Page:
Session breaking through

Clint Session emerged this season as one of the Colts' steadiest defenders, racking up 104 tackles, two interceptions and a forced fumble. Stephen Dunn/Getty Images

It’s easy to be anonymous on the Colts' defense.

You’ve got pass-rushers extraordinaire Dwight Freeney and Robert Mathis. You’ve got oft-injured spark-plug strong safety Bob Sanders, who played in only two games this year and is on IR.

And to many folks, you’ve got everyone else.

It’s a star-studded team with Peyton Manning, Reggie Wayne, Dallas Clark, Freeney, Mathis, Jeff Saturday and the clutch Adam Vinatieri, the kicker who’s been injured much of the season.

Perhaps that’s about the saturation point. And perhaps that’s a good thing when it comes to a player such as Clint Session, the third-year linebacker in his first season on the weak side.

In many ways, he’s a textbook Colt.

Indianapolis drafted him in the fourth round in 2007 out of Pitt and he was a guy that fit their linebacking mold: not especially big, but with the kind of speed to cover ground and run with a top tight end and with the physicality to deliver big pops.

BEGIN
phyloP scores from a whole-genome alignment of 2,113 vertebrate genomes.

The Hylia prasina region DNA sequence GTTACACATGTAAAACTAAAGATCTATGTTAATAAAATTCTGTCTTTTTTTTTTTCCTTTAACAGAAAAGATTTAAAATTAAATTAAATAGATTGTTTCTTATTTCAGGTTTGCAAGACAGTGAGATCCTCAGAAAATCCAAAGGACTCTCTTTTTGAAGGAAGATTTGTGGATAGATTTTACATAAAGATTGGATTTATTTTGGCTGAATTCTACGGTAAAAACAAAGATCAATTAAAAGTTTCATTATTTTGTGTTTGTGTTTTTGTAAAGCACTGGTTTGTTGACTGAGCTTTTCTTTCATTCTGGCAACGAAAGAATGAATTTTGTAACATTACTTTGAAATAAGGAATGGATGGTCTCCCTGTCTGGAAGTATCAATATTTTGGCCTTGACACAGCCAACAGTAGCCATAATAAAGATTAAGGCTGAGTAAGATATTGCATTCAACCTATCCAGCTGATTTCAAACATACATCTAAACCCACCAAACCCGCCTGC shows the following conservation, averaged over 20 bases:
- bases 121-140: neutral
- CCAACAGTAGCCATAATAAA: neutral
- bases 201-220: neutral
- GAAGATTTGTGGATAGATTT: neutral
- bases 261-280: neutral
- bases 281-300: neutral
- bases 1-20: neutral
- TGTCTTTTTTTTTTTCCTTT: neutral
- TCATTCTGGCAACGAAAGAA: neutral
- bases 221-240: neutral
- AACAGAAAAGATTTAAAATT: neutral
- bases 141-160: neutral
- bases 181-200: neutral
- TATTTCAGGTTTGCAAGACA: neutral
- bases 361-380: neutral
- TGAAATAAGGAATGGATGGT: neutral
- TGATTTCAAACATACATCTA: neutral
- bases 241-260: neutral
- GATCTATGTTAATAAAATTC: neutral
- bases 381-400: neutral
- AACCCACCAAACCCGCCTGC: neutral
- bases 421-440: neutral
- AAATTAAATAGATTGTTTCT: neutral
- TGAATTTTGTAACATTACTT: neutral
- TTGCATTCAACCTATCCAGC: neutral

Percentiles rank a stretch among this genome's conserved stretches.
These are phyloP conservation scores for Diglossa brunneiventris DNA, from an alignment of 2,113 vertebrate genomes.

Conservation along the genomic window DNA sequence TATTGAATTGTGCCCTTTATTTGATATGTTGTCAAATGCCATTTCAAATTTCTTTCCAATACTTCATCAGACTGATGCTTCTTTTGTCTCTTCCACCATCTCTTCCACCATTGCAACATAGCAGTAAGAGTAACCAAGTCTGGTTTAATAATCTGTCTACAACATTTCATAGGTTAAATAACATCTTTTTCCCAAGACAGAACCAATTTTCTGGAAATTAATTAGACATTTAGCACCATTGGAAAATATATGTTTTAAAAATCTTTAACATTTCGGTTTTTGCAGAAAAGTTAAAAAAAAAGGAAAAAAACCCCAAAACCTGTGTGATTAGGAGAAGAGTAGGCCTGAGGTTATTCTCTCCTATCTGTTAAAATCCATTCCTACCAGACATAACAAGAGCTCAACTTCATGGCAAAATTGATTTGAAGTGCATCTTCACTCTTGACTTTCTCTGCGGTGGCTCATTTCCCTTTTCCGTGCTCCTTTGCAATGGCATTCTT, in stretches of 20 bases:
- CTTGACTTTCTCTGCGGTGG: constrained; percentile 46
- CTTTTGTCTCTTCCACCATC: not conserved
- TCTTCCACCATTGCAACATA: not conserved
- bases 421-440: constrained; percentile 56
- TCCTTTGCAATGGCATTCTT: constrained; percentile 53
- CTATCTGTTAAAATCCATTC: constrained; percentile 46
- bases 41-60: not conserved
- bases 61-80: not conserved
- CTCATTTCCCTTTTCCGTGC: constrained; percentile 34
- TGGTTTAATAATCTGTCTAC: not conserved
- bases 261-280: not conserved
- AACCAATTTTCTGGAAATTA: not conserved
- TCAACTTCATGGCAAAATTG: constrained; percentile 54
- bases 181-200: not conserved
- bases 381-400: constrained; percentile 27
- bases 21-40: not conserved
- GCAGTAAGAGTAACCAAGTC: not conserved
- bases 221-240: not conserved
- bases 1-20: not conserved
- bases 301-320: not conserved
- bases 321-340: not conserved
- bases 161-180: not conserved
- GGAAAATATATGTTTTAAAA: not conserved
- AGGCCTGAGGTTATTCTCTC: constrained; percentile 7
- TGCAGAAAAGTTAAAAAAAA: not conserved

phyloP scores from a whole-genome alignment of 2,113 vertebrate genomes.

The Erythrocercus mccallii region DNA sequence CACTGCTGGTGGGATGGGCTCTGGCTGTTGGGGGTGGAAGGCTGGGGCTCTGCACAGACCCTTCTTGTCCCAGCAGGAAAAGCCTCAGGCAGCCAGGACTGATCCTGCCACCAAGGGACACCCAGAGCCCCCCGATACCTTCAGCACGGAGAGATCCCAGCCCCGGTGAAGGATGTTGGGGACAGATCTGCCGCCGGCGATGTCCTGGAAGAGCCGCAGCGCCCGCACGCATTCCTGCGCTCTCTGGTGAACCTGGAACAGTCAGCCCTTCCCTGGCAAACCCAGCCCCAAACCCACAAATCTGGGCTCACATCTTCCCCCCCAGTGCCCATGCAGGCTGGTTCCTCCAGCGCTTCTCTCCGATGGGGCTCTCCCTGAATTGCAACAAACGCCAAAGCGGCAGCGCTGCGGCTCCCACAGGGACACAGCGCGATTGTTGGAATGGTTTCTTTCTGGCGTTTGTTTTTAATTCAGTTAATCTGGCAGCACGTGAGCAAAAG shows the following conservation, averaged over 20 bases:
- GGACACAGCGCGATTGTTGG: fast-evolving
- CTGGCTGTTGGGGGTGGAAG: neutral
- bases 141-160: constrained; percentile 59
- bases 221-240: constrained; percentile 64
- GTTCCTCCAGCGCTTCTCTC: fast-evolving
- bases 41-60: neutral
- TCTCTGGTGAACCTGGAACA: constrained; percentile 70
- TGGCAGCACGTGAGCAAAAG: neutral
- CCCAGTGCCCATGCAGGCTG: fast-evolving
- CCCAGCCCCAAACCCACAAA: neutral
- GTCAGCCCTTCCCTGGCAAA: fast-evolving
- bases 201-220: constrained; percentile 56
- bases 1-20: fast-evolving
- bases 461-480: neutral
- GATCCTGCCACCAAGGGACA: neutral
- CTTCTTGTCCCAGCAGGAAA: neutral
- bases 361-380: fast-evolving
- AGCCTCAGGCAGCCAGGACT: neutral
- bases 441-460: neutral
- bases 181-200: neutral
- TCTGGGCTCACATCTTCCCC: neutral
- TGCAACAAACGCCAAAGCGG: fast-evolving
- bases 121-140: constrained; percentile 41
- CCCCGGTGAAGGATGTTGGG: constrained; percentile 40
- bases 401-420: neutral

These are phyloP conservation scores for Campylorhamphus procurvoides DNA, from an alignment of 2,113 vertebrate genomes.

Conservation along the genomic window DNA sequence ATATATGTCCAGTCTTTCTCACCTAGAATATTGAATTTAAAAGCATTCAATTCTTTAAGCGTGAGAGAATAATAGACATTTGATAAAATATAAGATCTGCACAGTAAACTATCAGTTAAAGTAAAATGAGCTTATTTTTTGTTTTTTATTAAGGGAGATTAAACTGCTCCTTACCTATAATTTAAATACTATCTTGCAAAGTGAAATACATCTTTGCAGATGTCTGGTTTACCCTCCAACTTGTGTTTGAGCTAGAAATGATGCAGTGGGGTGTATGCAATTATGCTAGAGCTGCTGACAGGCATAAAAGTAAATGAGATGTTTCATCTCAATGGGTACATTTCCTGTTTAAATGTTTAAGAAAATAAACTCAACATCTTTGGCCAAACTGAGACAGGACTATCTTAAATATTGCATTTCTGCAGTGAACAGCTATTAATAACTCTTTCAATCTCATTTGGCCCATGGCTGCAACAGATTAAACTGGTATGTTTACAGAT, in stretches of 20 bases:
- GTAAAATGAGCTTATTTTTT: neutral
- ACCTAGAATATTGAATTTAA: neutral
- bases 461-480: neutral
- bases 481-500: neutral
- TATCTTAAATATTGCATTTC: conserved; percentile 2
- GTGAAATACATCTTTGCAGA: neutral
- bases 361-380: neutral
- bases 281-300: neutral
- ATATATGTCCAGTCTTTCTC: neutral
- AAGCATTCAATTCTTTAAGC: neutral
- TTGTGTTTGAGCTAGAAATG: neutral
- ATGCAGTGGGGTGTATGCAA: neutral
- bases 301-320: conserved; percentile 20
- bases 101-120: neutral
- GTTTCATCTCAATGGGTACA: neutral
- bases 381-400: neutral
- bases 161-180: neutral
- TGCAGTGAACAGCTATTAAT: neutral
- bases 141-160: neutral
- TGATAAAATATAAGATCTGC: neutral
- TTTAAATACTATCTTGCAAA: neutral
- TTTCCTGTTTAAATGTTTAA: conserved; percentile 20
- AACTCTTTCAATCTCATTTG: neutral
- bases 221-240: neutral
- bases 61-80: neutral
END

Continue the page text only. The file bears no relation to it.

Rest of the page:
Matt Williamson of Scouts Inc. was assistant recruiting coordinator at Pitt while Session played for the Panthers.

“And I watched him in Miami as a high school player,” Williamson said. “Very intense, fast and extremely explosive. He is a perfect fit for Indy's run and hit defense. This year, I think he just adjusted to the speed of the NFL game and with reading his assignment.”

Sessions was so productive in the team’s road win at Houston and home win over Tennessee that the Colts brought him to the postgame interview podium.

He’s hardly a media darling. I wouldn’t call him shy. Although he's willing, he strikes me as more interested in doing his work than talking about it.

He ranks third on the Colts with 104 tackles and had two picks, a forced fumble and half a sack this season.

And he’s worked well with middle linebacker Gary Brackett and strongside 'backers Tyjuan Hagler and Philip Wheeler, a group that blitzed much more often this season under new defensive coordinator Larry Coyer.

His production was peaking as the regular season slowed for Indianapolis. In the five games before the Colts shut things down in the third quarter of the Week 16 game against the Jets, he had four games with double digit tackles and 57 tackles total.

An AFC personnel man I spoke to this week praised Session as a pass-rusher and coverage defender.

“I thought he really came on. He’s a heck of a young player,” the personnel man said. “He’s got good instincts. He’s physical. He’s a good blitzer, he times his blitzes out. He’s a short, compact guy.

“He and Brackett, you can barely see the guys they are so short and compact and quick and explosive. I think that tandem has really solidified their linebacking corps. He’s done a really good job for them.”

The Colts don’t play again until a week from Saturday night. If Session does in the playoffs what he did during the regular season, more recognition will come. The Colts’ roll call of stars could have no choice but to grow by one.